Rebecca Solnit lived through the inner-city crack wars in the 1980s and tried most drugs a very long time ago. A TomDispatch regular, she is the author of thirteen books, including, most recently, Infinite City: A San Francisco Atlas, which maps, among other things, the ninety-nine murders in her city in 2008, most of them of poor young men caught up in the usual, and the lives of undocumented laborers in San Francisco.
The Faraway NearbyBy Rebecca Solnit
What’s your story? It’s all in the telling.
Rebecca Solnit: A Rape a Minute, a Thousand Corpses a YearJanuary 2013
Violence against women is rampant, systemic, and all about control.
Rebecca Solnit: The Sky’s the LimitDecember 2012
The demanding gifts of 2012.
Rebecca Solnit: The Fourth Horseman of the ApocalypseNovember 2012
Hurricane Sandy rides in.
Rebecca Solnit: Our Words Are Our WeaponsOctober 2012
Our political language is in desperate need of a change.
Rebecca Solnit: The Rain On Our ParadeSeptember 2012
A letter to my dismal allies.
Rebecca Solnit: Occupy Your VictoriesSeptember 2012
It’s the first anniversary of the Occupy movement, and there is much to look forward to.
Rebecca Solnit: Men Explain Things to MeAugust 2012
Before there was mansplaining, there was Rebecca Solnit’s 2008 critique of male arrogance. Reprinted here with a new introduction.
Rebecca Solnit: Apologies to MexicoJuly 2012
As narcotraficantes terrorize Mexico with surreal acts of violence, it’s time to reconsider our basic assumptions about the U.S. War on Drugs.
Rebecca Solnit: Welcome to the 2012 Hunger GamesMay 2012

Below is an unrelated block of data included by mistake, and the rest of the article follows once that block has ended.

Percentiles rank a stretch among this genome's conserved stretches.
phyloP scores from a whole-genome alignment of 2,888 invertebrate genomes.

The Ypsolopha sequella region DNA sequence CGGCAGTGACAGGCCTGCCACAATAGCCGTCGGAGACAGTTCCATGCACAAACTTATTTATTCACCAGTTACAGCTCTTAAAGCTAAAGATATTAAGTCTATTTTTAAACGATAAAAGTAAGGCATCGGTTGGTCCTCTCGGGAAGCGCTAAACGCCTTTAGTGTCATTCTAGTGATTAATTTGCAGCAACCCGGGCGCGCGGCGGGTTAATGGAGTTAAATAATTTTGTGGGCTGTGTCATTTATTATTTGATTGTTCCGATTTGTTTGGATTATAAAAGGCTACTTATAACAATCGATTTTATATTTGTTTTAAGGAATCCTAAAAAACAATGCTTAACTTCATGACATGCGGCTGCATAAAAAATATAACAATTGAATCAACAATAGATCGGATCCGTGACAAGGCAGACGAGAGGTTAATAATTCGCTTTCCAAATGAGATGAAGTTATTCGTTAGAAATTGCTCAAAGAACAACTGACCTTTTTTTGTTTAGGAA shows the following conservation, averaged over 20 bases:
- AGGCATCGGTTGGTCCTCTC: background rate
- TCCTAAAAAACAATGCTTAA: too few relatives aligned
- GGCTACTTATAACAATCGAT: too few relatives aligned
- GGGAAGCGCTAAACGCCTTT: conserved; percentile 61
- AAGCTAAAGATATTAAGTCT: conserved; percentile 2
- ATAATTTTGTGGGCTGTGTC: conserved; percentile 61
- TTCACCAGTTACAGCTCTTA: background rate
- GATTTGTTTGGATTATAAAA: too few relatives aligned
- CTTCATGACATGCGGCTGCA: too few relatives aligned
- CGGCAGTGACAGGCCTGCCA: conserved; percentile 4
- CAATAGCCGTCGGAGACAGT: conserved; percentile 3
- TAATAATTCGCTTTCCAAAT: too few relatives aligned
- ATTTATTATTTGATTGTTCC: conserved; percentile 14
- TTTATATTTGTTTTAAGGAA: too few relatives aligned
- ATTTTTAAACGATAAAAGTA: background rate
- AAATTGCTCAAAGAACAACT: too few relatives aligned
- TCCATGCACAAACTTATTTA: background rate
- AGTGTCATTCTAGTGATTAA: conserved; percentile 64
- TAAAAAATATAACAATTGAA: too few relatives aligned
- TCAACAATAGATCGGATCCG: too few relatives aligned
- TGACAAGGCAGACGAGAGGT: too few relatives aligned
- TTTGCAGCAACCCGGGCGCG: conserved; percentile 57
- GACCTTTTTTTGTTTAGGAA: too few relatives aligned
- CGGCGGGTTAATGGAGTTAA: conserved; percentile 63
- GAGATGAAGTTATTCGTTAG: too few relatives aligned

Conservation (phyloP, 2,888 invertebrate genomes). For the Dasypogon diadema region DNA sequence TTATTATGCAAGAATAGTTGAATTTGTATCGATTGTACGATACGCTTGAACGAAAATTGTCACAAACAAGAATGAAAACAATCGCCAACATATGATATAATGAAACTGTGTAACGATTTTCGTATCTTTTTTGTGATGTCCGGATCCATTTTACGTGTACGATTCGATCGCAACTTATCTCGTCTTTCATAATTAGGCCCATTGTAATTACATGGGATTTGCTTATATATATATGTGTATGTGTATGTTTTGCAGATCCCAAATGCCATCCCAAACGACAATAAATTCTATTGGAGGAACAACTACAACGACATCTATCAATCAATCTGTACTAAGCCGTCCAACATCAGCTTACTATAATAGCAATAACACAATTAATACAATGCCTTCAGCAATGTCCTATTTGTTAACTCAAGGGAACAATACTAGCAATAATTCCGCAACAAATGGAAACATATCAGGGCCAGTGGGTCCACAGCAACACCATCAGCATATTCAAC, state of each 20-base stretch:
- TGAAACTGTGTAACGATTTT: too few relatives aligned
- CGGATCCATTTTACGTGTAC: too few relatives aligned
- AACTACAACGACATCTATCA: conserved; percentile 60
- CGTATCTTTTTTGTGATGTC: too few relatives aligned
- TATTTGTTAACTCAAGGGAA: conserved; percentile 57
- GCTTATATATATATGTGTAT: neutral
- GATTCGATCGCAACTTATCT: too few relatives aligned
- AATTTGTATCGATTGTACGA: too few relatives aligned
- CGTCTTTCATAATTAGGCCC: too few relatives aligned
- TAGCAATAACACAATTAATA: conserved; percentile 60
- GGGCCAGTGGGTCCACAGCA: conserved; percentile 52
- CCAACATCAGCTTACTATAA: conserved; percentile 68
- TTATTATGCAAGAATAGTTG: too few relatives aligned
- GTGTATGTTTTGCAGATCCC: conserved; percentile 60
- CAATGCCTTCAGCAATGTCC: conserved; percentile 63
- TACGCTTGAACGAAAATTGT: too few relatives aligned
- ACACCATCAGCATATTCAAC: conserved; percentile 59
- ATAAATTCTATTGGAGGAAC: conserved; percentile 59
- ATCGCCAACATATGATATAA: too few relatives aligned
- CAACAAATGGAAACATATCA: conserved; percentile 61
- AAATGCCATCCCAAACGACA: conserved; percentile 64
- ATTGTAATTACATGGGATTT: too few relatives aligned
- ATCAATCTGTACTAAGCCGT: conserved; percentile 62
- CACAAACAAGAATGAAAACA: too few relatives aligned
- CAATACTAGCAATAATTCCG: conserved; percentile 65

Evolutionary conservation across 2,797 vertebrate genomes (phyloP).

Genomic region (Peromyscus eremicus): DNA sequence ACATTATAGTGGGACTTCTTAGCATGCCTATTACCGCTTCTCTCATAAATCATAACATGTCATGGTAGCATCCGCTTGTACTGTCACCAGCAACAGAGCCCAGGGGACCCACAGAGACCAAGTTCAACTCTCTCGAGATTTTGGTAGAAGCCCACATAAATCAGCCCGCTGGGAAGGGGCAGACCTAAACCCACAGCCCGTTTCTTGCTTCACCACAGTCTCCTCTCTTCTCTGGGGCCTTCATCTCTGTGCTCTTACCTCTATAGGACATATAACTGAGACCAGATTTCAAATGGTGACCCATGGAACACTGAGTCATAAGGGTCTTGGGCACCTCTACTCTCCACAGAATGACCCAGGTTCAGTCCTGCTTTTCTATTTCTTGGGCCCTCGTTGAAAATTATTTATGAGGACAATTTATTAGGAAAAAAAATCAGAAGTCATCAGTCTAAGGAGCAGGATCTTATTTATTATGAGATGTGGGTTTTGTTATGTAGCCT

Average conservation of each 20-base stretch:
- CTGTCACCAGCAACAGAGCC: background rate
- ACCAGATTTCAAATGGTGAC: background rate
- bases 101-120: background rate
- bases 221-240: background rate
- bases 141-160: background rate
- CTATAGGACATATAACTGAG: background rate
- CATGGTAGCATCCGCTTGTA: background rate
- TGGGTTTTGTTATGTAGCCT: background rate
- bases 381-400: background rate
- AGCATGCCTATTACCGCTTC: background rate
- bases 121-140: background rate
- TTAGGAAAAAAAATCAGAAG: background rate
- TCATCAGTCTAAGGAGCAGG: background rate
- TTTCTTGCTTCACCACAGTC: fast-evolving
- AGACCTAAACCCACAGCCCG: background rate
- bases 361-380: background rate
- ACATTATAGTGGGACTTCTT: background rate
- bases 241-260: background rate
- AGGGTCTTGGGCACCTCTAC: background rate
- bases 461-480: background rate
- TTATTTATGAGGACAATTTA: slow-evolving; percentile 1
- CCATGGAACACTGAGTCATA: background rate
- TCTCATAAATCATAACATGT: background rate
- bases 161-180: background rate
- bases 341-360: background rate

Sending debt oeonage, poverty, and freaky weather into the arena.
BeholdenDavid Graeber in conversation with Rebecca Solnit
Rebecca Solnit and David Graeber on anarchism as a problem-solving tool, the return of debtors’ prisons, and why communism is ingrained in capitalism
Rebecca Solnit: Mad, Passionate Love—and ViolenceFebruary 2012
Why the media loves violent acts by protesters, but not that of the banks.
Rebecca Solnit: Our New CurrencyDecember 2011
How 2011 became the year of compassion.
Rebecca Solnit: Ms. Civil Society v. Mr. UnaccountableNovember 2011
How ten years after 9/11 Occupy Wall Street may signify a return to a civil society.
Rebecca Solnit: Letter to a Dead Man About the Occupation of HopeOctober 2011
This land is your (occupied) land.
Rebecca Solnit: Hope: The Care and Feeding OfAugust 2011
How it will all end is anybody’s guess, but the future remains wide open. Not only in the Middle East: everywhere, there are victories and emerging possibilities. You just have to open your eyes.
Rebecca Solnit: Worlds Collide in a Luxury Suite: Some Thoughts on the IMF, Global Injustice, and a Stranger on a TrainMay 2011
|A genuine class war is being fought openly in our time, and last week, a so-called socialist put himself on the wrong side of it.|
Rebecca Solnit: Unpacking for a Disaster: What You Need to Survive the UnexpectedMarch 2011
|In the wake of its present disaster, Japan may already be changing, and that may not be a bad thing.|
Rebecca Solnit: The Butterfly and the Boiling Point: Charting the Wild Winds of Change in 2011March 2011
|When a revolution is made, people suddenly find themselves in a changed state—of mind and of nation. The ordinary rules are suspended, and people become engaged with each other in new ways, and develop a new sense of power and possibility.|
Rebecca Solnit: Iceberg Economies and Shadow SelvesDecember 2010
|Rebecca Solnit acknowledges the activists and workers who work to ensure that another, better world is not just possible, but has been here all along.|
Rebecca Solnit: Jurassic Ballot: When Corporations Ruled the EarthOctober 2010
|This country is run for the benefit of alien life forms. They’ve invaded; they’ve infiltrated; they’ve conquered; and a lot of the most powerful people on Earth do their bidding.|
Rebecca Solnit: 350 Degrees of InseparabilityApril 2010
The good news about the very bad news (about climate change).
Rebecca Solnit: Covering Haiti: When the Media Is the DisasterJanuary 2010
The media in disaster bifurcates. Some step out of their usual “objective” roles to respond with kindness and practical aid. Others bring out the arsenal of clichés and pernicious myths and begin to assault the survivors all over again.